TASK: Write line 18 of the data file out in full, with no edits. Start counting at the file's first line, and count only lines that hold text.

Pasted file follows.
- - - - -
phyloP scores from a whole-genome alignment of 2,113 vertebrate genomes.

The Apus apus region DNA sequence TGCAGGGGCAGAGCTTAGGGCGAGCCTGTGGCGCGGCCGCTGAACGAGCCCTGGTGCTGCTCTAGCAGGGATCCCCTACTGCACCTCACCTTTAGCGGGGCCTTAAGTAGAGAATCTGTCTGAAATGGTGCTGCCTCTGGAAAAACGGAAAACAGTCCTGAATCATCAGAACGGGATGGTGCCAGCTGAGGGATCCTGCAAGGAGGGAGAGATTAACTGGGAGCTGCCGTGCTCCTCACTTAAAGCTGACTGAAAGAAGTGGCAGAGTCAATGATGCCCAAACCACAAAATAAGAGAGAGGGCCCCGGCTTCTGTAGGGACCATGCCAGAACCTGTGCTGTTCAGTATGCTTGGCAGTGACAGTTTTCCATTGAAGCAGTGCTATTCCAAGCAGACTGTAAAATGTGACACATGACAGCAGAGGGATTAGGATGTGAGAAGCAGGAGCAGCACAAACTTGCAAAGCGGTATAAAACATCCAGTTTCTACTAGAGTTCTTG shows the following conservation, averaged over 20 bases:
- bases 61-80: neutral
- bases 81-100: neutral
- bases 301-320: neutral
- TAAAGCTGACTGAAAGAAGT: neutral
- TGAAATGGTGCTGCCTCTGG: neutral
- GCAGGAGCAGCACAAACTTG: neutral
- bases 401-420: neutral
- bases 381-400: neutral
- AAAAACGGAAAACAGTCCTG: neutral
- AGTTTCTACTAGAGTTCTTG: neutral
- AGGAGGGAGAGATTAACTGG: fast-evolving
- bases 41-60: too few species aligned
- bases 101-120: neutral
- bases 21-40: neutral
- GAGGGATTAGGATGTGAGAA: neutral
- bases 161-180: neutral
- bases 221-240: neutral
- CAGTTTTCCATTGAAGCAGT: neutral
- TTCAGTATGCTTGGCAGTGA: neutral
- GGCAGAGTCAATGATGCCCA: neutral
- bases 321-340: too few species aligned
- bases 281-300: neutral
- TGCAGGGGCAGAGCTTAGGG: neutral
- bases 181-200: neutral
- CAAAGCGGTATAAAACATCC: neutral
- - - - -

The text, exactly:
- bases 161-180: neutral